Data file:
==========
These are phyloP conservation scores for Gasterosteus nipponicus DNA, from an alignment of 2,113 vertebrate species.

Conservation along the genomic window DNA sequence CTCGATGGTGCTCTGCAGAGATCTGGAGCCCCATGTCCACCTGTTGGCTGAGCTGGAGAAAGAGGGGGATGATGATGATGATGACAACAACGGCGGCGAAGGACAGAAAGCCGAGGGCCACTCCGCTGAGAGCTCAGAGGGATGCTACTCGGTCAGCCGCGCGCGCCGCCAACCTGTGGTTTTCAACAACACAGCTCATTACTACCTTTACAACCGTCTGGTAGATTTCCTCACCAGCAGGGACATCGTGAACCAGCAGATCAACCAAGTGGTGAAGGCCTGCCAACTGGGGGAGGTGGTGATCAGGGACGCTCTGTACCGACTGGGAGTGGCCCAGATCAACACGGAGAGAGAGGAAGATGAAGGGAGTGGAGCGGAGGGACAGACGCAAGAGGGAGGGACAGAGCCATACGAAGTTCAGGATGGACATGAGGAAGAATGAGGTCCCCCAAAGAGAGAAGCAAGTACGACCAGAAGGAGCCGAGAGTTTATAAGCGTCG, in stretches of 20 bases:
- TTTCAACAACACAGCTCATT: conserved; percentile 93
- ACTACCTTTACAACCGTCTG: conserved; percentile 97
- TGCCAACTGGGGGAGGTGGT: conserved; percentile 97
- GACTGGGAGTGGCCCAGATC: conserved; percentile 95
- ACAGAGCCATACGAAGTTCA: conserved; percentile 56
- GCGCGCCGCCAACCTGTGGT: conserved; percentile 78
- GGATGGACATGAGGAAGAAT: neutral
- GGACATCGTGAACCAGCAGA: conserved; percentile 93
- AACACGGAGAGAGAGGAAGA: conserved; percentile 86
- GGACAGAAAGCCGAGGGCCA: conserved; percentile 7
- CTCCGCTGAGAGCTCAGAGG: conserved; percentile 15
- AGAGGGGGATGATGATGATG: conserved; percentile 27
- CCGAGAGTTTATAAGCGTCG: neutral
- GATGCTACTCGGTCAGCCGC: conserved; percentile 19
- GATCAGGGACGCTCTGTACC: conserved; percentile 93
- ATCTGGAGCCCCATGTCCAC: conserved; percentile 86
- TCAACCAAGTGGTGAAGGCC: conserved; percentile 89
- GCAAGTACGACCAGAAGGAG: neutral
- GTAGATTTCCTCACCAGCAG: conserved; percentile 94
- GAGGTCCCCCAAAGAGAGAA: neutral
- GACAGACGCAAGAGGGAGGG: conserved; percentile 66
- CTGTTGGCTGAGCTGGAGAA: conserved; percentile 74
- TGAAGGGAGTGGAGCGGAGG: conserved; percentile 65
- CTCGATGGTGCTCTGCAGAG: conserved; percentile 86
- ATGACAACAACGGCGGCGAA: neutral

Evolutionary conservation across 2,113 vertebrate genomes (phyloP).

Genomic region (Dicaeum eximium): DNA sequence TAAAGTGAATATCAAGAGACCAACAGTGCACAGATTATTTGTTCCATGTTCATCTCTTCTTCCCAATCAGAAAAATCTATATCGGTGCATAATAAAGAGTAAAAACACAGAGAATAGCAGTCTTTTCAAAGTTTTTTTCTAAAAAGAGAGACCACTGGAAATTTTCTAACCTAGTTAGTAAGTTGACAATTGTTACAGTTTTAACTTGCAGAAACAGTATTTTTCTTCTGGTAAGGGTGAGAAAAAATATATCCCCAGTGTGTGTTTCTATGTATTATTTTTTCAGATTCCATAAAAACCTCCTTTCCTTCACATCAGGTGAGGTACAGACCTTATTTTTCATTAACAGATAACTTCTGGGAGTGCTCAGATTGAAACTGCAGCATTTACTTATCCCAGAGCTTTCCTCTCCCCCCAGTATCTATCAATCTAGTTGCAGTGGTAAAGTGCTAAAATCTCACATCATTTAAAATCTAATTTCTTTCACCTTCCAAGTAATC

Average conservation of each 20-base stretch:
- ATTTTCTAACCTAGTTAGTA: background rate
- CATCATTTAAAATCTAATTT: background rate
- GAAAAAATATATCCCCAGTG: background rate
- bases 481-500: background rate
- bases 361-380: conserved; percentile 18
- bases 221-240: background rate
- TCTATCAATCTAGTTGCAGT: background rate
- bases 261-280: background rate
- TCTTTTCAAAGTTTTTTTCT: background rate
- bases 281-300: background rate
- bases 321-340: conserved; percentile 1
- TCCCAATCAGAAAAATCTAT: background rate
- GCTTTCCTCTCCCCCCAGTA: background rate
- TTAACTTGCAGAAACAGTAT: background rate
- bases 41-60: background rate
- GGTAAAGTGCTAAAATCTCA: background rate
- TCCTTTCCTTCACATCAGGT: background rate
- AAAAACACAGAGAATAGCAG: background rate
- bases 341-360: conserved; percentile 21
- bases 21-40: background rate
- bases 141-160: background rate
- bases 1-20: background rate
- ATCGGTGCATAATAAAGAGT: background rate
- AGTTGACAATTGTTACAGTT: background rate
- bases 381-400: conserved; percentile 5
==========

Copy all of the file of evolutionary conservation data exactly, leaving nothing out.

These are phyloP conservation scores for Gasterosteus nipponicus DNA, from an alignment of 2,113 vertebrate species.

Conservation along the genomic window DNA sequence CTCGATGGTGCTCTGCAGAGATCTGGAGCCCCATGTCCACCTGTTGGCTGAGCTGGAGAAAGAGGGGGATGATGATGATGATGACAACAACGGCGGCGAAGGACAGAAAGCCGAGGGCCACTCCGCTGAGAGCTCAGAGGGATGCTACTCGGTCAGCCGCGCGCGCCGCCAACCTGTGGTTTTCAACAACACAGCTCATTACTACCTTTACAACCGTCTGGTAGATTTCCTCACCAGCAGGGACATCGTGAACCAGCAGATCAACCAAGTGGTGAAGGCCTGCCAACTGGGGGAGGTGGTGATCAGGGACGCTCTGTACCGACTGGGAGTGGCCCAGATCAACACGGAGAGAGAGGAAGATGAAGGGAGTGGAGCGGAGGGACAGACGCAAGAGGGAGGGACAGAGCCATACGAAGTTCAGGATGGACATGAGGAAGAATGAGGTCCCCCAAAGAGAGAAGCAAGTACGACCAGAAGGAGCCGAGAGTTTATAAGCGTCG, in stretches of 20 bases:
- TTTCAACAACACAGCTCATT: conserved; percentile 93
- ACTACCTTTACAACCGTCTG: conserved; percentile 97
- TGCCAACTGGGGGAGGTGGT: conserved; percentile 97
- GACTGGGAGTGGCCCAGATC: conserved; percentile 95
- ACAGAGCCATACGAAGTTCA: conserved; percentile 56
- GCGCGCCGCCAACCTGTGGT: conserved; percentile 78
- GGATGGACATGAGGAAGAAT: neutral
- GGACATCGTGAACCAGCAGA: conserved; percentile 93
- AACACGGAGAGAGAGGAAGA: conserved; percentile 86
- GGACAGAAAGCCGAGGGCCA: conserved; percentile 7
- CTCCGCTGAGAGCTCAGAGG: conserved; percentile 15
- AGAGGGGGATGATGATGATG: conserved; percentile 27
- CCGAGAGTTTATAAGCGTCG: neutral
- GATGCTACTCGGTCAGCCGC: conserved; percentile 19
- GATCAGGGACGCTCTGTACC: conserved; percentile 93
- ATCTGGAGCCCCATGTCCAC: conserved; percentile 86
- TCAACCAAGTGGTGAAGGCC: conserved; percentile 89
- GCAAGTACGACCAGAAGGAG: neutral
- GTAGATTTCCTCACCAGCAG: conserved; percentile 94
- GAGGTCCCCCAAAGAGAGAA: neutral
- GACAGACGCAAGAGGGAGGG: conserved; percentile 66
- CTGTTGGCTGAGCTGGAGAA: conserved; percentile 74
- TGAAGGGAGTGGAGCGGAGG: conserved; percentile 65
- CTCGATGGTGCTCTGCAGAG: conserved; percentile 86
- ATGACAACAACGGCGGCGAA: neutral

Evolutionary conservation across 2,113 vertebrate genomes (phyloP).

Genomic region (Dicaeum eximium): DNA sequence TAAAGTGAATATCAAGAGACCAACAGTGCACAGATTATTTGTTCCATGTTCATCTCTTCTTCCCAATCAGAAAAATCTATATCGGTGCATAATAAAGAGTAAAAACACAGAGAATAGCAGTCTTTTCAAAGTTTTTTTCTAAAAAGAGAGACCACTGGAAATTTTCTAACCTAGTTAGTAAGTTGACAATTGTTACAGTTTTAACTTGCAGAAACAGTATTTTTCTTCTGGTAAGGGTGAGAAAAAATATATCCCCAGTGTGTGTTTCTATGTATTATTTTTTCAGATTCCATAAAAACCTCCTTTCCTTCACATCAGGTGAGGTACAGACCTTATTTTTCATTAACAGATAACTTCTGGGAGTGCTCAGATTGAAACTGCAGCATTTACTTATCCCAGAGCTTTCCTCTCCCCCCAGTATCTATCAATCTAGTTGCAGTGGTAAAGTGCTAAAATCTCACATCATTTAAAATCTAATTTCTTTCACCTTCCAAGTAATC

Average conservation of each 20-base stretch:
- ATTTTCTAACCTAGTTAGTA: background rate
- CATCATTTAAAATCTAATTT: background rate
- GAAAAAATATATCCCCAGTG: background rate
- bases 481-500: background rate
- bases 361-380: conserved; percentile 18
- bases 221-240: background rate
- TCTATCAATCTAGTTGCAGT: background rate
- bases 261-280: background rate
- TCTTTTCAAAGTTTTTTTCT: background rate
- bases 281-300: background rate
- bases 321-340: conserved; percentile 1
- TCCCAATCAGAAAAATCTAT: background rate
- GCTTTCCTCTCCCCCCAGTA: background rate
- TTAACTTGCAGAAACAGTAT: background rate
- bases 41-60: background rate
- GGTAAAGTGCTAAAATCTCA: background rate
- TCCTTTCCTTCACATCAGGT: background rate
- AAAAACACAGAGAATAGCAG: background rate
- bases 341-360: conserved; percentile 21
- bases 21-40: background rate
- bases 141-160: background rate
- bases 1-20: background rate
- ATCGGTGCATAATAAAGAGT: background rate
- AGTTGACAATTGTTACAGTT: background rate
- bases 381-400: conserved; percentile 5